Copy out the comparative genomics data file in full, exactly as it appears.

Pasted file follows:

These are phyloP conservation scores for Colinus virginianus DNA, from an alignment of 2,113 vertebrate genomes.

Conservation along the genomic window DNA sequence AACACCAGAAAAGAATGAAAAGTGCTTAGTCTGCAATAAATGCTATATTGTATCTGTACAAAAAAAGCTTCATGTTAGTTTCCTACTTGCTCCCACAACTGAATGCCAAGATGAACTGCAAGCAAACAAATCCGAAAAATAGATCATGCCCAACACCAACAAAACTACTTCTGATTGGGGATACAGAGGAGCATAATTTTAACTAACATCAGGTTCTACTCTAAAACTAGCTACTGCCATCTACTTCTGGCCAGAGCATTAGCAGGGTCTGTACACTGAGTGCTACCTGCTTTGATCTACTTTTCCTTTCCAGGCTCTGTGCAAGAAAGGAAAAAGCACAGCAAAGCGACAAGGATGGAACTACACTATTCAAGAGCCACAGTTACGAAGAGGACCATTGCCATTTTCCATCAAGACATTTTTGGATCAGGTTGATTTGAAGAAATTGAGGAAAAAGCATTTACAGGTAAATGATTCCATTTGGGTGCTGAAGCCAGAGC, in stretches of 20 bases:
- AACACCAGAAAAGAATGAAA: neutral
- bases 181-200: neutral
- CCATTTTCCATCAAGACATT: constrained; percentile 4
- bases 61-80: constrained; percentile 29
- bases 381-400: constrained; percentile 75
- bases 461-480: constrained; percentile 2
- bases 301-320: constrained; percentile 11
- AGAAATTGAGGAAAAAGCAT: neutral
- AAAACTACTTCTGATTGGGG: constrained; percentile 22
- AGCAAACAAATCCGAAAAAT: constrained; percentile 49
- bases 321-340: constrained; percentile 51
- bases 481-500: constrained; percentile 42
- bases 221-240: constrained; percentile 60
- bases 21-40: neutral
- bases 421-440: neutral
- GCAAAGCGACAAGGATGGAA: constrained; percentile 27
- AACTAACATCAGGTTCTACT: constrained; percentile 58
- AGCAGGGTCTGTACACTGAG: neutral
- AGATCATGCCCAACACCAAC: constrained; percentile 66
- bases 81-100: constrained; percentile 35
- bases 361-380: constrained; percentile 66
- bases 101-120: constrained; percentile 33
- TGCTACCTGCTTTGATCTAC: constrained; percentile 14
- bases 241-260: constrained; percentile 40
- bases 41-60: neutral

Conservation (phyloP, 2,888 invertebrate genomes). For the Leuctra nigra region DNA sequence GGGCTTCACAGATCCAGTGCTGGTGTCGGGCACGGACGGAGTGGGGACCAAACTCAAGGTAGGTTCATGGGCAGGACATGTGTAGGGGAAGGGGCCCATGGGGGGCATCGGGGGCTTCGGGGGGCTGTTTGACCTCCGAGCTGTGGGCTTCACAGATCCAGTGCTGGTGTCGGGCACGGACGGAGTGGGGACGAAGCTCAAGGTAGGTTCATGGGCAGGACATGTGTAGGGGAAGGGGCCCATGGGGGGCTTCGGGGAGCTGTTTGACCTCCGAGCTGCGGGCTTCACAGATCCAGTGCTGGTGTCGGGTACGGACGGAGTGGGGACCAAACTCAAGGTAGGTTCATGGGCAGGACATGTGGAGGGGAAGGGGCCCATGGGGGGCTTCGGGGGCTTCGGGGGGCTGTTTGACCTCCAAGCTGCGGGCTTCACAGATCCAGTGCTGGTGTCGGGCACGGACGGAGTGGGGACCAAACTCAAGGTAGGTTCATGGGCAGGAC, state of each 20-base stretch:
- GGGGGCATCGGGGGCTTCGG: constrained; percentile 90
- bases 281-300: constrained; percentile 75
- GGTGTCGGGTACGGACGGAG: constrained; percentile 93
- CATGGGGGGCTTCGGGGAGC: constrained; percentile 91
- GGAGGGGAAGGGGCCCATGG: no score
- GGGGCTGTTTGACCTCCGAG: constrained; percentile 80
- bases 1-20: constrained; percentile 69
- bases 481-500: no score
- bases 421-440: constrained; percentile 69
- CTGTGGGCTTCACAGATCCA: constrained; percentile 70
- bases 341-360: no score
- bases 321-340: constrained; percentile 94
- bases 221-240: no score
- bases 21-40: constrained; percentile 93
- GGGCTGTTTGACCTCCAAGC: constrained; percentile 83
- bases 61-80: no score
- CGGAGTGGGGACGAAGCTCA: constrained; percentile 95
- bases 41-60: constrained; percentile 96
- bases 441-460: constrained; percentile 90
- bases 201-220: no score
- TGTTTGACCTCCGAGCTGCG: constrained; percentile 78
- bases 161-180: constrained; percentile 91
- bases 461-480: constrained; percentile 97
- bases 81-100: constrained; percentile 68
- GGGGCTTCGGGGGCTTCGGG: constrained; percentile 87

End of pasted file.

These are phyloP conservation scores for Colinus virginianus DNA, from an alignment of 2,113 vertebrate genomes.

Conservation along the genomic window DNA sequence AACACCAGAAAAGAATGAAAAGTGCTTAGTCTGCAATAAATGCTATATTGTATCTGTACAAAAAAAGCTTCATGTTAGTTTCCTACTTGCTCCCACAACTGAATGCCAAGATGAACTGCAAGCAAACAAATCCGAAAAATAGATCATGCCCAACACCAACAAAACTACTTCTGATTGGGGATACAGAGGAGCATAATTTTAACTAACATCAGGTTCTACTCTAAAACTAGCTACTGCCATCTACTTCTGGCCAGAGCATTAGCAGGGTCTGTACACTGAGTGCTACCTGCTTTGATCTACTTTTCCTTTCCAGGCTCTGTGCAAGAAAGGAAAAAGCACAGCAAAGCGACAAGGATGGAACTACACTATTCAAGAGCCACAGTTACGAAGAGGACCATTGCCATTTTCCATCAAGACATTTTTGGATCAGGTTGATTTGAAGAAATTGAGGAAAAAGCATTTACAGGTAAATGATTCCATTTGGGTGCTGAAGCCAGAGC, in stretches of 20 bases:
- AACACCAGAAAAGAATGAAA: neutral
- bases 181-200: neutral
- CCATTTTCCATCAAGACATT: constrained; percentile 4
- bases 61-80: constrained; percentile 29
- bases 381-400: constrained; percentile 75
- bases 461-480: constrained; percentile 2
- bases 301-320: constrained; percentile 11
- AGAAATTGAGGAAAAAGCAT: neutral
- AAAACTACTTCTGATTGGGG: constrained; percentile 22
- AGCAAACAAATCCGAAAAAT: constrained; percentile 49
- bases 321-340: constrained; percentile 51
- bases 481-500: constrained; percentile 42
- bases 221-240: constrained; percentile 60
- bases 21-40: neutral
- bases 421-440: neutral
- GCAAAGCGACAAGGATGGAA: constrained; percentile 27
- AACTAACATCAGGTTCTACT: constrained; percentile 58
- AGCAGGGTCTGTACACTGAG: neutral
- AGATCATGCCCAACACCAAC: constrained; percentile 66
- bases 81-100: constrained; percentile 35
- bases 361-380: constrained; percentile 66
- bases 101-120: constrained; percentile 33
- TGCTACCTGCTTTGATCTAC: constrained; percentile 14
- bases 241-260: constrained; percentile 40
- bases 41-60: neutral

Conservation (phyloP, 2,888 invertebrate genomes). For the Leuctra nigra region DNA sequence GGGCTTCACAGATCCAGTGCTGGTGTCGGGCACGGACGGAGTGGGGACCAAACTCAAGGTAGGTTCATGGGCAGGACATGTGTAGGGGAAGGGGCCCATGGGGGGCATCGGGGGCTTCGGGGGGCTGTTTGACCTCCGAGCTGTGGGCTTCACAGATCCAGTGCTGGTGTCGGGCACGGACGGAGTGGGGACGAAGCTCAAGGTAGGTTCATGGGCAGGACATGTGTAGGGGAAGGGGCCCATGGGGGGCTTCGGGGAGCTGTTTGACCTCCGAGCTGCGGGCTTCACAGATCCAGTGCTGGTGTCGGGTACGGACGGAGTGGGGACCAAACTCAAGGTAGGTTCATGGGCAGGACATGTGGAGGGGAAGGGGCCCATGGGGGGCTTCGGGGGCTTCGGGGGGCTGTTTGACCTCCAAGCTGCGGGCTTCACAGATCCAGTGCTGGTGTCGGGCACGGACGGAGTGGGGACCAAACTCAAGGTAGGTTCATGGGCAGGAC, state of each 20-base stretch:
- GGGGGCATCGGGGGCTTCGG: constrained; percentile 90
- bases 281-300: constrained; percentile 75
- GGTGTCGGGTACGGACGGAG: constrained; percentile 93
- CATGGGGGGCTTCGGGGAGC: constrained; percentile 91
- GGAGGGGAAGGGGCCCATGG: no score
- GGGGCTGTTTGACCTCCGAG: constrained; percentile 80
- bases 1-20: constrained; percentile 69
- bases 481-500: no score
- bases 421-440: constrained; percentile 69
- CTGTGGGCTTCACAGATCCA: constrained; percentile 70
- bases 341-360: no score
- bases 321-340: constrained; percentile 94
- bases 221-240: no score
- bases 21-40: constrained; percentile 93
- GGGCTGTTTGACCTCCAAGC: constrained; percentile 83
- bases 61-80: no score
- CGGAGTGGGGACGAAGCTCA: constrained; percentile 95
- bases 41-60: constrained; percentile 96
- bases 441-460: constrained; percentile 90
- bases 201-220: no score
- TGTTTGACCTCCGAGCTGCG: constrained; percentile 78
- bases 161-180: constrained; percentile 91
- bases 461-480: constrained; percentile 97
- bases 81-100: constrained; percentile 68
- GGGGCTTCGGGGGCTTCGGG: constrained; percentile 87